If the overall picture continues bright, it is only fair to note that for many participants in racing (including bettors) it remains a most frustrating affair. Thoroughbred competition in the U.S. is the richest game in the world, but of all the owners of some 45,000 horses that raced in 1969, fewer than 10% were fortunate enough to break even or show a profit, and that figure is not likely to change. Still, trainers collected their 10% winnings on purses of $161 million and the top jockeys enjoyed their best year. Four riders—Velasquez, Cordero, Belmonte, Baeza—earned more than $200,000, and 18 others, including such nonhousehold names as Whited, Hole, Miceli and Ro-sales, took home more than $100,000 apiece. In trotting, seven drivers won purses of more than $1 million; four years ago there were none.

In the business world, indications of confidence in the future are often to be found in the volume of investments for expansion. The corollary in racing involves the degree of activity on breeding farms and the sale of young horses that will not be ready to earn a dime for their new owners for many months. Certainly if breeders and buyers were suffering from anxieties, they did not bring along their fears to the major sales in 1969. Thoroughbred's Fasig-Tipton Company, Inc. and Keeneland's Breeders' Sales Company did a record-breaking $52 million worth of business. At the major trotting auction in Harrisburg in November more yearlings than ever were offered and one brought $125,000, another record. The total for standard-bred sales, more than $18 million, also was a new mark. Delvin Miller, trot-ting's all-round participant as owner, trainer, driver and track president, commented on the trend: "In the last five years we've been getting more racing days and more tracks, but the good horses have been spread around too much. Now the supply is beginning to catch up with the demand. More good colts are bred and sold every year, so the quality of racing must improve and the fans are aware of it."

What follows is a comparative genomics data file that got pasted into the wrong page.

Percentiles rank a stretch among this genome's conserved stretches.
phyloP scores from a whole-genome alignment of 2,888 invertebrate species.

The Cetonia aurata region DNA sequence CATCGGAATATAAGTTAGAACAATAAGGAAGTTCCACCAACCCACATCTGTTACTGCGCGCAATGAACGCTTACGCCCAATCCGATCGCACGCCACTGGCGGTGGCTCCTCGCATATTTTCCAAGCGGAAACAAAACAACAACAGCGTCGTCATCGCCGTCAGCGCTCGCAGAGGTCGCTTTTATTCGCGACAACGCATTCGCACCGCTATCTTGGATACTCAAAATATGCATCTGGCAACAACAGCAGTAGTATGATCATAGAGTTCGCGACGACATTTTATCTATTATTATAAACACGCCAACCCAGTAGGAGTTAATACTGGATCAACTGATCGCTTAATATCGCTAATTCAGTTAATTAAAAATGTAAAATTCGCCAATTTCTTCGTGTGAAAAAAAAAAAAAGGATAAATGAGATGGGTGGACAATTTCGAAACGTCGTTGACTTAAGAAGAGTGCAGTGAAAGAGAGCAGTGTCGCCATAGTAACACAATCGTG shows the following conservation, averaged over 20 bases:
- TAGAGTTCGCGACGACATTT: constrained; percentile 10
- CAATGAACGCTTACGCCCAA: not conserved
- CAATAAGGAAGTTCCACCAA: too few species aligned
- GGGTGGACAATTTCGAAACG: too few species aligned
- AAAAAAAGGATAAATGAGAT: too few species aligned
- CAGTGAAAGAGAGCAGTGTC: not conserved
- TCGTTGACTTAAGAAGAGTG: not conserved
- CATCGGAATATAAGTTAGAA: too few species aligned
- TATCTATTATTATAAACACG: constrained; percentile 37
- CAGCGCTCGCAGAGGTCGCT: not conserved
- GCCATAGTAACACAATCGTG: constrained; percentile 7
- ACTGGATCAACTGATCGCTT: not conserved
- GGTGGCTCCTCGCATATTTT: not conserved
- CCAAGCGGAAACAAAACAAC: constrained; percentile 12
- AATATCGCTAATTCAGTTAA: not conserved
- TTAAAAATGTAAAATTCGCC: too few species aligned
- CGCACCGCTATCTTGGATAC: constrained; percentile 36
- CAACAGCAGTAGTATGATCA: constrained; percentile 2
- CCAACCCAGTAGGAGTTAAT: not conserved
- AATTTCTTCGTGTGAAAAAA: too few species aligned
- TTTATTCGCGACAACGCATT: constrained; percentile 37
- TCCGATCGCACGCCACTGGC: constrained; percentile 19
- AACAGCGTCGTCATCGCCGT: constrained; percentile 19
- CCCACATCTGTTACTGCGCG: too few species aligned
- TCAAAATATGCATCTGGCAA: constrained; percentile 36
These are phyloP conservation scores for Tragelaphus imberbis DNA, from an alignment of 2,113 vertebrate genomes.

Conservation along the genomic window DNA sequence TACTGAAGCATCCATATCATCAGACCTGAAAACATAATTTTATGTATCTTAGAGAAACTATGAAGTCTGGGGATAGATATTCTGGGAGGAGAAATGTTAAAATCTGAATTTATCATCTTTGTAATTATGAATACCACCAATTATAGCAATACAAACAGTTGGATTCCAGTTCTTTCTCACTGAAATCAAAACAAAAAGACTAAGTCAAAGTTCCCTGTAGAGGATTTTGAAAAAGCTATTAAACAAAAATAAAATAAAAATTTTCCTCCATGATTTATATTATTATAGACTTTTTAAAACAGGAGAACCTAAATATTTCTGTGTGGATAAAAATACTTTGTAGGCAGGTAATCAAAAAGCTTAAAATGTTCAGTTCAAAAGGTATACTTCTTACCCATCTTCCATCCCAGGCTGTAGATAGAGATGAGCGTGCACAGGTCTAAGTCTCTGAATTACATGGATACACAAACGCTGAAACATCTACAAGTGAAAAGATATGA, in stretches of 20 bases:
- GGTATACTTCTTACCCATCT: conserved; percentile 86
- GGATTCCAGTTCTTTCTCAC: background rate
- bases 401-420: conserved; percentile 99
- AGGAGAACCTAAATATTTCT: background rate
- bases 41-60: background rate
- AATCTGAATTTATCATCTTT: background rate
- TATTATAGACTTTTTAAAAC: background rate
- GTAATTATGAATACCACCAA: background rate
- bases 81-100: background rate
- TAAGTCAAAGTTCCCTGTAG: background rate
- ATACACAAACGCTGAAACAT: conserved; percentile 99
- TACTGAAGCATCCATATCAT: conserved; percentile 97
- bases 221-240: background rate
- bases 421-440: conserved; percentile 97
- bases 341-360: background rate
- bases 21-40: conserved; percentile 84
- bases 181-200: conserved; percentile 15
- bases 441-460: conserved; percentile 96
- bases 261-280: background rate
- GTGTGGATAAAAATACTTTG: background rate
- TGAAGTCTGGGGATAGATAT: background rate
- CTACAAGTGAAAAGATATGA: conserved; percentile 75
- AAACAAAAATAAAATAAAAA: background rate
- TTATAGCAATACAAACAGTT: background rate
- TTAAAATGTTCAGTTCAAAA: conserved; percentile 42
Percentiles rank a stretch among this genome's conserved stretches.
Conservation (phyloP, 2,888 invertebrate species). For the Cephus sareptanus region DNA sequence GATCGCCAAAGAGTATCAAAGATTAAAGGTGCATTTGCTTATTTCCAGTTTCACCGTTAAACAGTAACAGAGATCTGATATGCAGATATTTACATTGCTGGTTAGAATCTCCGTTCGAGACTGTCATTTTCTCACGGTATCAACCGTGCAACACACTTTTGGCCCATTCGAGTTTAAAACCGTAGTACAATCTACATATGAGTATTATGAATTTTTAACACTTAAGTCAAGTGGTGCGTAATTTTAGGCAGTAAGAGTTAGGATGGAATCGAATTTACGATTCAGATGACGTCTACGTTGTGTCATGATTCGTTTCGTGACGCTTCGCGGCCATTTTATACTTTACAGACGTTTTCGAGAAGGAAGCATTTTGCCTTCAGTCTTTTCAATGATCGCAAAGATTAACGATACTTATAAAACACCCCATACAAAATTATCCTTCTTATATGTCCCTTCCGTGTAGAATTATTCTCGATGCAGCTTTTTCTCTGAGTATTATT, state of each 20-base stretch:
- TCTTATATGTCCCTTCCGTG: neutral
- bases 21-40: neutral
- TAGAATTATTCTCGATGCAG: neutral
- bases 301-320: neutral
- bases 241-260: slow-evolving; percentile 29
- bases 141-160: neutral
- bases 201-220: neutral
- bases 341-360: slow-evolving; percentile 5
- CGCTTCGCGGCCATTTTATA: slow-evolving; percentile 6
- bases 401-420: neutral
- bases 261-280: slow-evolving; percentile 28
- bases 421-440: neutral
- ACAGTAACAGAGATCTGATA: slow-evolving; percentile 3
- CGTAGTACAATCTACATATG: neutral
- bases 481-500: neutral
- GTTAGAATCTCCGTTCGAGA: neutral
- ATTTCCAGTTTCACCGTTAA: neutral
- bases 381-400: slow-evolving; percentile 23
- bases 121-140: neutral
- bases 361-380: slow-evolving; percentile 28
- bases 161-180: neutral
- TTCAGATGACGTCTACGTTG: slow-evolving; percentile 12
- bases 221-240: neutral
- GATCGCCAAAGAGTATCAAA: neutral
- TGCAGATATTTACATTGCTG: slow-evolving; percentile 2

Fasig-Tipton President John Finney says, "A mild recession won't have too much effect on the horse business. The quality markets are on a sound basis and will hold a solid market, even though the cheaper horses may be affected by the continuing of tight credit. Recession is a dangerous word, but I can see no diminishing interest and no loss of confidence among the real foundation men of the game. And certainly there is no lessening demand for horses. What sets the value of horses is to be found, ultimately, back at the $2 window, and I haven't seen a trend to lower betting."

Despite recent passage of tax legislation that racing people consider far more favorable than they anticipated, the volume of business at the thoroughbred sales rings in 1970 is not likely to top those of the past two years unless there is a one-man buying spree like the one put on by Wendell P. Rosso, who bought four Sea-Birds for a total of $602,000. Another reason is that 1969 also saw a number of wholesale dispersals that boosted sales figures, including the auction of Captain Harry F. Guggenheim's famous Cain Hoy Stable for more than $4.7 million.

For all these signs of high-flying prosperity, thoroughbred racing is entering a tricky period, one that may be less influenced by fears of recession than by the judgment of those who manage individual tracks and administer the sport itself. If not in 1970, then certainly in the early '70s, important decisions will have to be made on a number of questions. Among them are offtrack betting (which seems certain to make its North American debut in the Canadian province of Ontario within a year), increased Sunday and night racing, uniform medication rules, just pension plans for backstretch help and satisfactory agreements between tracks and unions to prevent strikes like the one that threatens to wipe out the entire Santa Anita meeting.